In a time where the meaning of ‘house music’ is constantly evolving, a new generation of artists and DJs alike are being created. One who has took this change of direction in his stride and ran with it with style is ‘Jacky‘.Having secured a residency for well established Manchester based brand “mute!” Jacky found himself spinning regularly in the city, at South Nightclub and Sankeys in particular. Notorious for his driving high energy performances, his playing style most definitely shines through into his productions.With support from the likes of Nick Curly, Santé, Acid Mondays Mark Jenkyns and more on his first few releases, the fact that there is a bright future ahead for this young artist is undeniable. We had the chance to talk with him about his new EP on Desert Hearts, his musical background and much more. Enjoy !
WWD: Thanks for sitting with us today, hope you’re well ! Where are you in the world right now? And what have you been up to recently?
Well, right now I’m at Brussels Airport, just about to catch a train to Antwerp where I am playing tomorrow night. Lately, I have been working on loads of new music for next year and last week I had some new press shots done…Getting everything lined up nicely for 2019!
WWD: On November 30th, you’ll release your new EP ‘Firepower’ on Desert Hearts Records. Can you share with us the influences behind it?
Well I was in touch with Mikey Lion, one of the Desert Hearts co-founders, well before the EP was locked in. I had followed them and seen videos of their parties and they looked like a lot of fun, chaos and love. That’s where I got my inspiration for both records.
WWD: What made Desert Hearts the ideal home for this EP, and how did you become acquainted with the guys?
As I just mentioned, the tracks fell straight into those 3 categories. Fun. Chaos. Love. I met Mikey over email but since then I have been over to America and met him, along with his brother Porky and a load more of the Desert Hearts crew. They are such fantastic human beings and I can’t wait to meet even more of them next year at their festival in San Francisco!
WWD: Did you have any musical or instrumental background before starting to produce? You were a drummer, correct? If so, how does your prior instrumental training tie into and enhance your music?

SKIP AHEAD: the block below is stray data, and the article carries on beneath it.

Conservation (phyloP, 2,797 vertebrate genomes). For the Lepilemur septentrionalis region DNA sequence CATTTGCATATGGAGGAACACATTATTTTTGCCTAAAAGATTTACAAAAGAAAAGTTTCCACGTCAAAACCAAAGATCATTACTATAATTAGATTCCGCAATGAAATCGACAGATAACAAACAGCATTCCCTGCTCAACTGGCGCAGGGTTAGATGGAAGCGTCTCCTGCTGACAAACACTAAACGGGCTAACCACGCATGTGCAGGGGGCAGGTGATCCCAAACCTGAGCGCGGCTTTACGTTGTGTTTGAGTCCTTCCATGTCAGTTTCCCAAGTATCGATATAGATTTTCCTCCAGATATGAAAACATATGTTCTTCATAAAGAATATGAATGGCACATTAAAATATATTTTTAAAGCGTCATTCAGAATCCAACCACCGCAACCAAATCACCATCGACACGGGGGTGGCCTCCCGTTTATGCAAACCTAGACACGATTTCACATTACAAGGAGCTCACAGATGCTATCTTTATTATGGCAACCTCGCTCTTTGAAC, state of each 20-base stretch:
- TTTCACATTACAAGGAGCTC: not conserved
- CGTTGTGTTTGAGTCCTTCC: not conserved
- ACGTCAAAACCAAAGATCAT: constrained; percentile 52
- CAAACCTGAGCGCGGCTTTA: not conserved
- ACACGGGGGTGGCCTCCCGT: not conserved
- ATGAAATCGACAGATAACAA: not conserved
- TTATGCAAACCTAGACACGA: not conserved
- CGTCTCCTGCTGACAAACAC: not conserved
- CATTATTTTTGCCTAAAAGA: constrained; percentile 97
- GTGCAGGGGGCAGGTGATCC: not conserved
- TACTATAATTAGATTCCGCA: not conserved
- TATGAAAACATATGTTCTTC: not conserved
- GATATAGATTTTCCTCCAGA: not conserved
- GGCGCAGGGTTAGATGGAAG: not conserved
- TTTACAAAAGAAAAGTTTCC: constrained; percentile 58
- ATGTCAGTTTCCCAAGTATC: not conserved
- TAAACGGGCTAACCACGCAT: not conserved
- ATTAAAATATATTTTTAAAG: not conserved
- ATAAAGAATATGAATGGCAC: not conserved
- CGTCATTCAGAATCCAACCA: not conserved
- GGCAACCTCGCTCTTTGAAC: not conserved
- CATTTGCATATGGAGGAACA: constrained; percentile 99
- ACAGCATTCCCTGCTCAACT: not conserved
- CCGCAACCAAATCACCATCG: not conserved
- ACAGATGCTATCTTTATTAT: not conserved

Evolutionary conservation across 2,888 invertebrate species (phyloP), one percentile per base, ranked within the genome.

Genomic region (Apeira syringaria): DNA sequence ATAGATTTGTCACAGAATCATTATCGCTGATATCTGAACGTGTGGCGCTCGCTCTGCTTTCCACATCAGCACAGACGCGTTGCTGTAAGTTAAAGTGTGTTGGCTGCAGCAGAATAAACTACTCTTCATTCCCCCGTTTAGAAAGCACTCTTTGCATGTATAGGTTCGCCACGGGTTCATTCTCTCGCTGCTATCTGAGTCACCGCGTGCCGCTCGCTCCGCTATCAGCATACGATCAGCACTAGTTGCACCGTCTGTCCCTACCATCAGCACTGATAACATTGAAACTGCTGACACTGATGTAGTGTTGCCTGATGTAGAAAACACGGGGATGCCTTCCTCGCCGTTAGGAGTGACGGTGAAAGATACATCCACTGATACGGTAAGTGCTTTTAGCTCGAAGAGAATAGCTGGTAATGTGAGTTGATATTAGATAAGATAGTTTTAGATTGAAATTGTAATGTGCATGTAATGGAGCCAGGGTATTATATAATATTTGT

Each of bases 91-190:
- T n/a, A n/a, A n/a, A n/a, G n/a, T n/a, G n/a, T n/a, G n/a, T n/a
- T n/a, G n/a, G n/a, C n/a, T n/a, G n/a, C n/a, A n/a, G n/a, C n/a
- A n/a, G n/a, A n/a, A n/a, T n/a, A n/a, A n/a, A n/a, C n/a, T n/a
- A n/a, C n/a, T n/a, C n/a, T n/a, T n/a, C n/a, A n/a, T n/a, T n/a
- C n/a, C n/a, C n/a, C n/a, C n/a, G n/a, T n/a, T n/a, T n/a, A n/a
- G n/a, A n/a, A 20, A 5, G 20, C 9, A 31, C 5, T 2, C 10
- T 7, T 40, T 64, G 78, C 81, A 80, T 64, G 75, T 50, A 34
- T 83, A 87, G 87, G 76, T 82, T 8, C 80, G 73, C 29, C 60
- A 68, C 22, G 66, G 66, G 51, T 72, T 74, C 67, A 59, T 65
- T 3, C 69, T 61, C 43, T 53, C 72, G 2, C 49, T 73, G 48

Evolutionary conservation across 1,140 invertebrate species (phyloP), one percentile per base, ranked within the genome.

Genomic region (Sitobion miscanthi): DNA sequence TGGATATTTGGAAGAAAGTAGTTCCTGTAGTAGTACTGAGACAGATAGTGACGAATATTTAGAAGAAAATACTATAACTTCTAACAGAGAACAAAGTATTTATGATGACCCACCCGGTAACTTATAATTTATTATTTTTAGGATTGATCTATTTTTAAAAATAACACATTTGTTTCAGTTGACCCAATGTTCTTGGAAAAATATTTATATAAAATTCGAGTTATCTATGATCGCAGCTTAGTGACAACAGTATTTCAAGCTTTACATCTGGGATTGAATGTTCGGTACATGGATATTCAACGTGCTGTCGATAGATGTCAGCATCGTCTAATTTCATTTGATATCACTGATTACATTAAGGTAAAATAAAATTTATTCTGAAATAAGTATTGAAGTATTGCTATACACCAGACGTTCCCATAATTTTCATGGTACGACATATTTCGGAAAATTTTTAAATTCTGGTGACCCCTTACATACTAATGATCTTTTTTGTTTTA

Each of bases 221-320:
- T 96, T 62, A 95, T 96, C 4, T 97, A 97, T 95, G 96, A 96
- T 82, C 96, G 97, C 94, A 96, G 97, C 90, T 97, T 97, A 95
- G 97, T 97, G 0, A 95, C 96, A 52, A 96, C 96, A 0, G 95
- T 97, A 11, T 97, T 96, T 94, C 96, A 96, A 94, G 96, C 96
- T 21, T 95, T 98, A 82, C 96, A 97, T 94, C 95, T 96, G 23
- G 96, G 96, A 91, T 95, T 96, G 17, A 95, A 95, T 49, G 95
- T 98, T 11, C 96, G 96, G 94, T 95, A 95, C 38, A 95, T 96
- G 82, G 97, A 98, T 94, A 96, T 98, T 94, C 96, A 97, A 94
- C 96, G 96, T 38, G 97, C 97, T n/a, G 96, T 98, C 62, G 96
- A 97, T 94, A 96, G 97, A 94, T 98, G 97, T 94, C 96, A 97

My Dad played drums and guitar so I was exposed to music from a very early age. Yeah, my drumming definitely plays a role when I sit down to make a track. For me, the drums have been and will always be the most important part of a record. You get the groove right and everything else just falls into place.
WWD: On a similar note, how did you get introduced to dance music? We see you grew up/spent your childhood in East Africa; we imagine there’s not too big a club scene there.
Well it was actually when I was 14 and choosing my GCSE options at school. My Uncle was a teacher there and he showed me the school’s own Roland TR-909. It wasn’t until I was around 19 however when I realised that this was the career for me.
WWD: For many people, there’s a lack of originality in the tech-house scene. What do you think about this statement ? How do you find your own originality in his scene?
I have heard this so much of late, and there is certainly some truth in it. I try to block all the noise out and just do my thing. Sitting and dwelling on shit like that is pointless in my opinion. It’s the same with anything – when a genre gets popular it gets diluted. If anything, artists should be using this to their advantage. Everyone sounds the same? Mint. I’ll think outside the box.
WWD: What are the 5 productions you’re proudest of?
– A current project which I am currently working on with Roger Sanchez (this one is going to be special).
WWD: What can we expect in this final stretch of 2018 from you?
Well, it’s almost December isn’t it? So, to get fatter I reckon.
WWD: Do you have any particular goals you’d like to achieve in 2019?
I have a few but I’m not going to jinx them by telling you! However, just being able to do what I do is incredible in itself and I feel very lucky to be able to do so.
WWD: What’s the one piece of advice you’d give to a budding producer trying to break out? Tell us how you came to learn this lesson.
Don’t be shy. Go out. Meet everyone. Get to that after party. Don’t let anything get in your way.
WWD: Outside of music, No.1 favourite thing about the fall/winter season?
WWD: Cheers for speaking to us today Jacky!
Follow : Jacky
You can buy his new EP here.